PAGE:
Video games have become one of humanity’s favorite forms of entertainment, with industry analysts estimating that approximately 3 billion people around the world at least casually play. People of all ages, nationalities, genders, and socioeconomic statuses enjoy games, and this broad reach has enormous potential to address climate change.

Over the past several years, researchers have begun exploring if and how video games can be used to educate, engage, and empower players on the issue of climate change. Indie developers, AAA studios, and groups like the UN-backed Playing for the Planet Alliance and the International Game Developers Association (IGDA) Climate Special Interest Group (SIG) (Unity is a member of both) have started seriously looking at these questions and the broader role that the video game industry can play in addressing the climate crisis. This is the “all hands on deck” decade for climate action, and all sectors of society – including the video game industry – have important work to do. Gaming companies need to decarbonize their own operations, and they also have an incredible opportunity to shift cultural norms and knowledge. The What Do Video Gamers Think About Global Warming? report is intended to spark thinking and creativity on the latter.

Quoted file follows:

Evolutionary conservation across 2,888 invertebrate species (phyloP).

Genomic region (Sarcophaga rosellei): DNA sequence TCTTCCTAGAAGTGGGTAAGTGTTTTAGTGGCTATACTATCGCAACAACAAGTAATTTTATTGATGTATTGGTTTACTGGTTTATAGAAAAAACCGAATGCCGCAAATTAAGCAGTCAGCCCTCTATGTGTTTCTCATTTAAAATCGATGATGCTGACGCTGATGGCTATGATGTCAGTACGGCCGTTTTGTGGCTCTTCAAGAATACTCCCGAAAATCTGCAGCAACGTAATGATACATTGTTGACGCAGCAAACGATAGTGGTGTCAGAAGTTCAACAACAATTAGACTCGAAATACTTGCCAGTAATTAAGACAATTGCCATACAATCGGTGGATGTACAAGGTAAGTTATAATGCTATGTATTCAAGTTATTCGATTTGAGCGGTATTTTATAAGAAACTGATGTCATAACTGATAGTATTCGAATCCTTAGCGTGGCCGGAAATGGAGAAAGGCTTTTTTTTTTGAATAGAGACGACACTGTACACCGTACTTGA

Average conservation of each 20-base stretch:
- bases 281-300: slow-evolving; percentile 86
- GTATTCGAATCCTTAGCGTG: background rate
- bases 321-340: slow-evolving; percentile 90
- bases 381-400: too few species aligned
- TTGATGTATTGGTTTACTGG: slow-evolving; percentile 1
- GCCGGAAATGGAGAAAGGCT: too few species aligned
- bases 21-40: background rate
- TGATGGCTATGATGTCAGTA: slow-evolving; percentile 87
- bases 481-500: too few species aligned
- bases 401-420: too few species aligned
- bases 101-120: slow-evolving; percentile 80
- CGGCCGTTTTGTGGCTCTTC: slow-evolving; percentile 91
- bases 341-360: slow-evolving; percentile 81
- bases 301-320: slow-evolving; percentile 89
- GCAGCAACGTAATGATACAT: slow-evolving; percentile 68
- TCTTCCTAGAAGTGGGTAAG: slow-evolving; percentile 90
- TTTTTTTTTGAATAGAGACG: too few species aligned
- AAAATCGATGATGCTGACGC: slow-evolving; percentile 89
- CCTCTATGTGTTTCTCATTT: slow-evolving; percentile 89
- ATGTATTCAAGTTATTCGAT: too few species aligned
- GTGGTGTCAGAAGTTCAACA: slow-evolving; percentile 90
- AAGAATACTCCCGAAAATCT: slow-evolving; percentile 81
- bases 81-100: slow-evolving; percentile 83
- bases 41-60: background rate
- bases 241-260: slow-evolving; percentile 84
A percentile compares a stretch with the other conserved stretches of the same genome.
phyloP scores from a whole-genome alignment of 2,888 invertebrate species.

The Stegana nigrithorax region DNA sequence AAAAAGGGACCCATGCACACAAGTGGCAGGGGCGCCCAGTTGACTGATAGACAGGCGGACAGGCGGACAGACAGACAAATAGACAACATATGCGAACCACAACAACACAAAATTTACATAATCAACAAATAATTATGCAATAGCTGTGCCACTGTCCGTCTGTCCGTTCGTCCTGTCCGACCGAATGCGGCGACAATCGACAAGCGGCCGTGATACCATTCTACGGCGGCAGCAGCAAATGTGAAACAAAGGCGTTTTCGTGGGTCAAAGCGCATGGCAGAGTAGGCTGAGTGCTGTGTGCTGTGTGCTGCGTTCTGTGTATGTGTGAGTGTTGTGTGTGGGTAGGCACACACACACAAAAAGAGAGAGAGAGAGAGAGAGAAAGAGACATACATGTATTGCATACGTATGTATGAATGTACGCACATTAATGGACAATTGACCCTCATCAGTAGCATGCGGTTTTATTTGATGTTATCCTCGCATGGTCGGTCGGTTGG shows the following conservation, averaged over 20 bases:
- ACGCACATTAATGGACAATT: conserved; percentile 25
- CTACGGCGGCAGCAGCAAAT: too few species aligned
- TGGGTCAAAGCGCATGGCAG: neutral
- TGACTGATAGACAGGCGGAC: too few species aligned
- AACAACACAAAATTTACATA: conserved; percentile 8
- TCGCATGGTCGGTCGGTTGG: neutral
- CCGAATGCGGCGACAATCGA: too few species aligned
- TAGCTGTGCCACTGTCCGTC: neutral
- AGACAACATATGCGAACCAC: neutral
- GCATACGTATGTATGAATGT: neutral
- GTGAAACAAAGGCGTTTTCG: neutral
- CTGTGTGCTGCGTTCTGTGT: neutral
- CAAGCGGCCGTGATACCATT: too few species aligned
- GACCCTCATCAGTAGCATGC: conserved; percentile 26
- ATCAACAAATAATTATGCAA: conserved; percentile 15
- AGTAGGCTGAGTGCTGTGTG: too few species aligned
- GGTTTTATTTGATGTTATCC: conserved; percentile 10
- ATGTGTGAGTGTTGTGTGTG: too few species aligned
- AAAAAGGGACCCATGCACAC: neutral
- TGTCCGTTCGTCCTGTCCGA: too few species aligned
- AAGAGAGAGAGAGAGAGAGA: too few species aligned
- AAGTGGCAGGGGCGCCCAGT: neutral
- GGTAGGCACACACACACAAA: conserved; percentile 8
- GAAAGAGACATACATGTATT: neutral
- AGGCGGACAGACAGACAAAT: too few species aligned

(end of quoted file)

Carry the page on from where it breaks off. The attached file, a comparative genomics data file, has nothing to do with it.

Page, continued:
The Yale Program on Climate Change Communication’s studies are among the top-tier research efforts underway to track and understand people’s perceptions about climate change. So, when our team began thinking about how the video game industry could authentically and effectively engage on this topic, we immediately thought of Yale’s longitudinal study. We then convened a small but mighty advisory group – Paula Escuadra of the IGDA Climate SIG, Grant Shonkweiler of Atlantic Council’s Adrienne Arsht-Rockefeller Foundation Resilience Center, Jerome Hagen of Microsoft, and Sebastien Dore of Ubisoft – who generously provided their industry knowledge and perspectives.

Source: Unity Technologies Blog

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